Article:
Secure in its supreme arrogance and behind its walls, fences, and armed Palace guards, the Power doesn’t realize this—or just doesn’t care, perhaps—but it’s a long-established truism of guerrilla warfare that guile and relentless determination can, and quite often does, trump sheer weight of numbers.
Shock the system
Just one example of how the government could lose a civil conflict
I keep reading comments from arrogant progressives who delight in the assault on gun rights led by their elected and appointed allies in the recent weeks since a madman gunned down innocent children in a school in Newtown, CT.
They seem to think they can impose any indignity and infringment they want without repercussion, because the President of the United States is one of them, he’s the leader of the nation’s military, and he can therefore win any battle against America’s freedom fighters who might rise up to restore their constitutional rights currently under assault.
They don’t understand asymmetrical warfare in the slightest, much less how it would be waged here. Let me give you just one small example of how lone wolves or small teams can strike well beyond their size against a near defenseless leviathan.
After the Dot Com bubble burst in the early 2000s, I took a job in upstate New York for a subcontractor of Central Hudson Gas and Electric. I was part of a crew sent out to map electrical transmission line power poles and towers via GPS, check the tower footings for integrity, check the best routes for access, etc.
It meant I rode quads (ATVs) through mountains, swamps, forests, neighborhoods and farms all over southern New York, in winter’s icy chill and blowing snow, and in summer’s melting heat. It was exhausting work, often in beautiful scenery.
We probably averaged 20 miles of line a day, and that over the course of the contract I easily rode a thousand miles. I can tell you stories of flipping quads, sinking quads, going down a mountain without brakes, almost hitting deer at top speed, and parking on the remains of an electrocuted bear, but that isn’t really what I remember most about the job.
No, what I remember most about the job were the days we spent up near the Rondout Reservoir. What I remember in specific was discovering how powerless the government was to protect key utilities.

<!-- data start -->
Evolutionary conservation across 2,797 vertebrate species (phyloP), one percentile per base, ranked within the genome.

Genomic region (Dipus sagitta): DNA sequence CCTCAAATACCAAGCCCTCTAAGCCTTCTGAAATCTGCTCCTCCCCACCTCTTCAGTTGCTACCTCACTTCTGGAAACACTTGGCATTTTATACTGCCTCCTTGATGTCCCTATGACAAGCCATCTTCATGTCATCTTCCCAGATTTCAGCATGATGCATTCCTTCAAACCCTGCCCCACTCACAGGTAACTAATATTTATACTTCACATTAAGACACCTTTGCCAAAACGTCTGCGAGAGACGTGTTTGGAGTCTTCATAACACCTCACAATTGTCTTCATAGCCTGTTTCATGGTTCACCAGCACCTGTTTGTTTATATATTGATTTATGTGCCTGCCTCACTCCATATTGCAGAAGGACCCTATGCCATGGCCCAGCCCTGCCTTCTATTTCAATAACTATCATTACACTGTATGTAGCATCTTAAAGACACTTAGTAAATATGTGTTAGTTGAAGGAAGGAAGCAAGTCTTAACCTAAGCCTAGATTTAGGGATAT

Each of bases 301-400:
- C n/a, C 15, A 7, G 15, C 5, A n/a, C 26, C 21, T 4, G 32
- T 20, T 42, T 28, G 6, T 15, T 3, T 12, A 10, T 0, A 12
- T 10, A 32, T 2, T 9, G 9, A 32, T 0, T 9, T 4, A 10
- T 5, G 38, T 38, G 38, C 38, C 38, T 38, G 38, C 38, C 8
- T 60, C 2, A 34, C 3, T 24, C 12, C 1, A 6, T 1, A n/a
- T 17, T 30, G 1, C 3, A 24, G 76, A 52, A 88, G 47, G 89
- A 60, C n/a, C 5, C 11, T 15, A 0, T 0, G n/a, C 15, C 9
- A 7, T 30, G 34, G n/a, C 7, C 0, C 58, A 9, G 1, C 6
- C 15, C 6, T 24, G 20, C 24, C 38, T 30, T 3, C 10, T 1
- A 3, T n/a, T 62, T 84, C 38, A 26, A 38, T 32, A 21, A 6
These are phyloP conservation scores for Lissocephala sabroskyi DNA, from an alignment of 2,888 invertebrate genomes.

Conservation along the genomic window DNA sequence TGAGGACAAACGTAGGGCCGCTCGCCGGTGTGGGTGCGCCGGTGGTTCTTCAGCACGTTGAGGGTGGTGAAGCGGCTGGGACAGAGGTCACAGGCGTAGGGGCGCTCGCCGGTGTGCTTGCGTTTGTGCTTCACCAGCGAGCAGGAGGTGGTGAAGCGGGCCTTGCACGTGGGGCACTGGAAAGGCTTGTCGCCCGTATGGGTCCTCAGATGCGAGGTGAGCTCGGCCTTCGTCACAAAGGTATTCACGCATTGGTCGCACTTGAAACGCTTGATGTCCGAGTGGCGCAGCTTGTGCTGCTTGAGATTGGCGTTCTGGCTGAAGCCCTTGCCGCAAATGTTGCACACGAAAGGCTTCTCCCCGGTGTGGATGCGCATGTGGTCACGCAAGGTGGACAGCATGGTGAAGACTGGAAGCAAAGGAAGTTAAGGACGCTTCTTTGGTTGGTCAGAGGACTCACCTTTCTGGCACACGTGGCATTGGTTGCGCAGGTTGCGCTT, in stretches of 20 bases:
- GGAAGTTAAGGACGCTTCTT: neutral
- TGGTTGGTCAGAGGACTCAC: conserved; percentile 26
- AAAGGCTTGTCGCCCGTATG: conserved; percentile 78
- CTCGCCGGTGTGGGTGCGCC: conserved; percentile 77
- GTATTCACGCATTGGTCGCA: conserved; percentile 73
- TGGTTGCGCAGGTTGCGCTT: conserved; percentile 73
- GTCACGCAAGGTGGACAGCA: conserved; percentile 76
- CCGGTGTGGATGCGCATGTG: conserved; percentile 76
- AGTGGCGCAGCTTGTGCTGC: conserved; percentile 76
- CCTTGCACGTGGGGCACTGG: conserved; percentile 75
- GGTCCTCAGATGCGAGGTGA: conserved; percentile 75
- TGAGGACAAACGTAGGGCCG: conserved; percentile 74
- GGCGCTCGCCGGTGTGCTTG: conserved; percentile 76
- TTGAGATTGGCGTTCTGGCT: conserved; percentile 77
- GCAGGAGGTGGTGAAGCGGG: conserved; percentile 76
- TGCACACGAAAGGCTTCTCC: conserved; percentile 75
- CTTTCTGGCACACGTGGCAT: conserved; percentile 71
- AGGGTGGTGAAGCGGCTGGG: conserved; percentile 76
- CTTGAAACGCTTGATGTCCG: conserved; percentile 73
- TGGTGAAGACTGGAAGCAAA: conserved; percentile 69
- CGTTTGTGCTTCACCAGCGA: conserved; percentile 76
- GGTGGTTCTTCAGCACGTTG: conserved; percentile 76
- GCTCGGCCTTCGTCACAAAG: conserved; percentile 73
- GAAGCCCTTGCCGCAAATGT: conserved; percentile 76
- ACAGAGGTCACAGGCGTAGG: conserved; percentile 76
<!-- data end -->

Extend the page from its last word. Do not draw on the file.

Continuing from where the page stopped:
In a post-9/11 New York, where terrorism was foremost on the minds of many, you simply didn’t mess around near New York City’s water supply, and Roundout was part of that equation.
The thought that we could be viewed as a threat as we rode the hills around the reservoir for several days never crossed our minds, because we were focused on our jobs minding the electrical transmission lines, not the waters flowing nearby.
It wasn’t until late on the second day, where we parked right beside the dam’s offices, that law enforcement caught up to us. Apparently we’d been the on again, off again suspects in a low intensity chase for two days, with the law enforcement agency that was in charge of providing security for the reservoir (NYDNR, maybe?) trying to chase us down, without any luck. They didn’t catch us until we parked the truck beside their HQ on the afternoon of the second day and began unloading our gear right under their windows.
That it took them 14 hours of time “on the run” in the area (30 hours total time) to “catch” us was a little unsettling. Then I started thinking about the much more fragile structures we were working beside routinely.
You see, we’d ridden up to edge of the Danskammer and Roseton power generating stations, and a dozen or more unattended substations during the course of this contract, without being challenged at all.
Substations like the one above could be accessed not just from surface roads, but from access trails under the power lines by people with UTVs, ATVs, and motorcycles.
Just like the residential transformers in your neighborhood, the transformers in substations are cooled with a form of mineral oil. If someone decides to blast a transformer at its base as prepper Bryan Smith did, and the oil drains out, then the transformer either burns out catastrophically, or if the utility is lucky, a software routine notices the problem and shuts the substation (or at least the affected portion) down. The power must then be rerouted through the remaining grid until that transformer can be replaced and any other resulting damage can be repaired.
That’s from a 2013 piece by the late, great Bob Owens, which reads today like prophecy. As we’ve seen lately, not just in upstate NY but all across the nation, little if anything has changed since then.